In contrast, the blood collected from the light-exposed subjects stimulated tumour growth. The researchers concluded that the results were due to the direct effect of the melatonin on the cancer cells.
Page 2 of 5 - Find out more about melatonin's effects on the body on page 3.
However, the health of people who work at night need not be totally compromised. Research by Dr. Robert Casper, also at the Samuel Lunenfeld Research Institute, points to a possible solution: night goggles.
Casper collected salivary samples on three different nights from awake student volunteers. Samples from students kept in darkness showed that melatonin levels steadily rose to peak at about 2 a.m. – similar to what happens when we sleep. Samples from the same students subjected to bright light showed no melatonin rise. For the third night, the students wore goggles that filtered out the blue and green end of the light spectrum, but let through the red and yellow light.
They experienced the same rise in melatonin as they had in the dark, although they were in a brightly lit room, and were able to see and function well on simulated driving tests. This proved that it is only the blue and green band of the light spectrum that suppresses the body's production of melatonin.
"Now we're trying to find the narrowest band of light to block so that the goggles are not so yellow looking," says Casper. "Even so, the goggles let through more than 70 per cent of the available night light, which is more than enough for people to go about their business."
So guarding the long-term health of night-shift workers may be as simple as donning a pair of cool, comfortable specs.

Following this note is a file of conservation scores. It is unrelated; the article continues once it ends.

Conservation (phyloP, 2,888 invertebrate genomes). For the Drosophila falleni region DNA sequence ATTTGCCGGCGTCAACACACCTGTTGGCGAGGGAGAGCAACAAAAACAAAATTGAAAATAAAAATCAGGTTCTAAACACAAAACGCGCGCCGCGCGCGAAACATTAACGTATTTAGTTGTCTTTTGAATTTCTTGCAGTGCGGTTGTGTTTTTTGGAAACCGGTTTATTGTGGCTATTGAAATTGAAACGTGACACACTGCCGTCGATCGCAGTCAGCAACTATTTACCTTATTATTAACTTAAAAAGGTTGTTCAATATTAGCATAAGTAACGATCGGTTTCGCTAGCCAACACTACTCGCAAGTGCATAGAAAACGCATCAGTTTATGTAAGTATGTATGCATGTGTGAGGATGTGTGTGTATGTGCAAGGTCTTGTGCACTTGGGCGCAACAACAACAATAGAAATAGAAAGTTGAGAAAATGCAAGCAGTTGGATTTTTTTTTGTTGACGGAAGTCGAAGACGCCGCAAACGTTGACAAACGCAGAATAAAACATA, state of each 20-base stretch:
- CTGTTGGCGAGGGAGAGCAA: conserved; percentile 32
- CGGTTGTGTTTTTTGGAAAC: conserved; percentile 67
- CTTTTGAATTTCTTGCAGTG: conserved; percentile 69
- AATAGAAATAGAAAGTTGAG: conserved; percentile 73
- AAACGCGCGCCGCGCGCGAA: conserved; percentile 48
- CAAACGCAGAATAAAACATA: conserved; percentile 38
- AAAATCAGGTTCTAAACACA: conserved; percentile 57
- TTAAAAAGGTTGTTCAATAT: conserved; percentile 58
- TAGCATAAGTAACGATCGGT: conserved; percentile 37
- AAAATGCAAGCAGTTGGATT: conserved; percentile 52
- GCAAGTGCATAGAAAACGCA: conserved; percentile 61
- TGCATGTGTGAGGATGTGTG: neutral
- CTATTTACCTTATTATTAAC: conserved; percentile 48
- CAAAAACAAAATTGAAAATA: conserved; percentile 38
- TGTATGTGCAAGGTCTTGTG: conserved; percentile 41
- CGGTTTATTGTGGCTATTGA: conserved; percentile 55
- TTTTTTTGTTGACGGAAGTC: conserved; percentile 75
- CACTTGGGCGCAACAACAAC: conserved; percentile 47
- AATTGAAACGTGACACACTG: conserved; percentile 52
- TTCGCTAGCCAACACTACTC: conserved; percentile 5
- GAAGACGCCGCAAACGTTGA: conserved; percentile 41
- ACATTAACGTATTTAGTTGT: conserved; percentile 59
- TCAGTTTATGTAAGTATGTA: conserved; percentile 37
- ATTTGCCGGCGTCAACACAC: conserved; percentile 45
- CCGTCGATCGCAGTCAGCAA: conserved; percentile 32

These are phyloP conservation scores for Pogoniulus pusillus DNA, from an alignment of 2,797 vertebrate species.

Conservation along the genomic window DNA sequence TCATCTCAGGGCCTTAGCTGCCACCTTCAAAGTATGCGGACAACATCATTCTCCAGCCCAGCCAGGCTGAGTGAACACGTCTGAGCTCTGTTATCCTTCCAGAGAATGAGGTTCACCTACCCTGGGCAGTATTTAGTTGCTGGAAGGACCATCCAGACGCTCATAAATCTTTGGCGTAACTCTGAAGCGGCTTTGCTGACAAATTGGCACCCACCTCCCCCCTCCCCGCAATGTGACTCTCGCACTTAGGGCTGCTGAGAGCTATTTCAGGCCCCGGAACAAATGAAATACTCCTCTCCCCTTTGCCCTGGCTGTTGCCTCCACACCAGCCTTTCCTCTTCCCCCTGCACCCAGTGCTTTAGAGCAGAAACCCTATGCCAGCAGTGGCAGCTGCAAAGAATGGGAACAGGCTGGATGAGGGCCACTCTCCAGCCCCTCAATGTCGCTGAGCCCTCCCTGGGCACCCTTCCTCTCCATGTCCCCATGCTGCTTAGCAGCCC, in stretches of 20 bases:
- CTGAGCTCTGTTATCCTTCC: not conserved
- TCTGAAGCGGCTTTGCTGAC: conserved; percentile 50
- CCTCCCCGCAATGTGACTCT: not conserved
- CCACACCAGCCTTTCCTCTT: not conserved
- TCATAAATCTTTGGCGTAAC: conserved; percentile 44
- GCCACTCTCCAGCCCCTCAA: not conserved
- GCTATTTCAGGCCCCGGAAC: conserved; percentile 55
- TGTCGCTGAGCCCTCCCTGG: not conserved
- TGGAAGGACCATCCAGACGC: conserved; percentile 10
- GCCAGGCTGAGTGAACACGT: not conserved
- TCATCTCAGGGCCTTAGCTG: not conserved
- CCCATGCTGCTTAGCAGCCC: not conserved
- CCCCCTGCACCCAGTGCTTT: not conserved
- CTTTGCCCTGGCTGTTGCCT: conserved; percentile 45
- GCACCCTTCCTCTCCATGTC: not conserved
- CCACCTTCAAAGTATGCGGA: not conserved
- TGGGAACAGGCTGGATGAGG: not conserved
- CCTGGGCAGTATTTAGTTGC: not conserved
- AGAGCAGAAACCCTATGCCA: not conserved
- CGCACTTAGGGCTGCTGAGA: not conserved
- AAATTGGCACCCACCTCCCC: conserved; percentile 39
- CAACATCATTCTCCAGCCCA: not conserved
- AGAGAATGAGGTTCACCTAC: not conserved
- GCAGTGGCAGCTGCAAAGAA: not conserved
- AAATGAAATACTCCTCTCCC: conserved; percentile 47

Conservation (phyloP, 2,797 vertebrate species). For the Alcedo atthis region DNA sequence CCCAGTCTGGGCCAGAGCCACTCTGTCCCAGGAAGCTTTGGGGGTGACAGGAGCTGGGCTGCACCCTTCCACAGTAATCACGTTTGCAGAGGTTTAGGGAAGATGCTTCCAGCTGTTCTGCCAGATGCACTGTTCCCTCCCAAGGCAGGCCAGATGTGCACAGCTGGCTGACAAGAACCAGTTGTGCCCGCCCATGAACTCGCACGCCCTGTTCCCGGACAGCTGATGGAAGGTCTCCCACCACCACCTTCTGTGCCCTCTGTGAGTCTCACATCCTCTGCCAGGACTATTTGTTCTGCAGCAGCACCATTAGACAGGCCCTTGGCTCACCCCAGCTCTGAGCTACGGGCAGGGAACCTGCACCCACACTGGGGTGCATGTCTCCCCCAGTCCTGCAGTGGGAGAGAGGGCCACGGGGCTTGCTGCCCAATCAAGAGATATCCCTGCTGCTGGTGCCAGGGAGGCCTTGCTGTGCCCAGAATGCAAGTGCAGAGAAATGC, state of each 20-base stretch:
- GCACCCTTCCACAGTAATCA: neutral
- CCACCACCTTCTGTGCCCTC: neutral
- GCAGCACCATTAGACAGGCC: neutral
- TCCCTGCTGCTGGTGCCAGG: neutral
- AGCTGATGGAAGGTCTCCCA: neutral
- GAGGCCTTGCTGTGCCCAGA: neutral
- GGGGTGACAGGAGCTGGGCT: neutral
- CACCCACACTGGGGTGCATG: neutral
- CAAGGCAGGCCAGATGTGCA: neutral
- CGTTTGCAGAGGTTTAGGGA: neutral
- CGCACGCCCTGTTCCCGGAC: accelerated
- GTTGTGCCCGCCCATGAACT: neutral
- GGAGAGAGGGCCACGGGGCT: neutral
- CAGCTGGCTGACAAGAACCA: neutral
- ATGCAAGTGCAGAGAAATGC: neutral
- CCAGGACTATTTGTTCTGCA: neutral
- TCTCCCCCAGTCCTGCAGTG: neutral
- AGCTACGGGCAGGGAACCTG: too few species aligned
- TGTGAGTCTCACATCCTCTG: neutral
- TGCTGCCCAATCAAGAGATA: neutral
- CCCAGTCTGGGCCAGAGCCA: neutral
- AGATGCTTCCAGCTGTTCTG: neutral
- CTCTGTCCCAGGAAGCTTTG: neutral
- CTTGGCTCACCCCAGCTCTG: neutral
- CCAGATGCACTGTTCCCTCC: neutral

Lights out to save the birds
It's not just humans who appear to be affected by the brightly lit night sky. The first compelling evidence that artificial night lighting affected life on earth came from studies of birds.
"For unknown reasons birds are attracted to any tall, brightly lit structure, like a moth to a flame," says Michael Mesure, the executive director at Fatal Light Awareness Program (FLAP) in Toronto. "They get drawn into large urban centres and either collide outright with the structures, or they circle in the light attempting to escape until they drop from exhaustion."
The estimated number of birds that die annually across North America because of these strikes ranges from 10 million to 100 million.
Page 3 of 5 - Learn how light pollution extends beyond cities on page 4.
Artificial light not just in urban areas anymore
Even in remote areas, light pollution is exacting its deadly toll.
"For the first time in history, light from our industrial activities extends to the waters of the Grand Banks," southeast of Newfoundland, says Bill Montevecchi, a professor of marine ornithology at the Memorial University of Newfoundland in Saint John's.
"There are all these off-shore oil platforms lit up like huge birthday cakes," says Montevecchi. "Lighthouses have always attracted nocturnal birds, and now we have this new fatal attraction."
In a chapter of the book Ecological Consequences of Artificial Night Lighting (Island, 2006), Montevecchi details the profound effects of night light on birds that live far offshore. Other chapters in the book cover mammals, reptiles, fish, insects, land birds and plants.
"We can save some of these creatures by minimizing our impact without compromising other things such as safety. Because whenever there is better or stronger environmental protection, there is better protection for humans," says Montevecchi.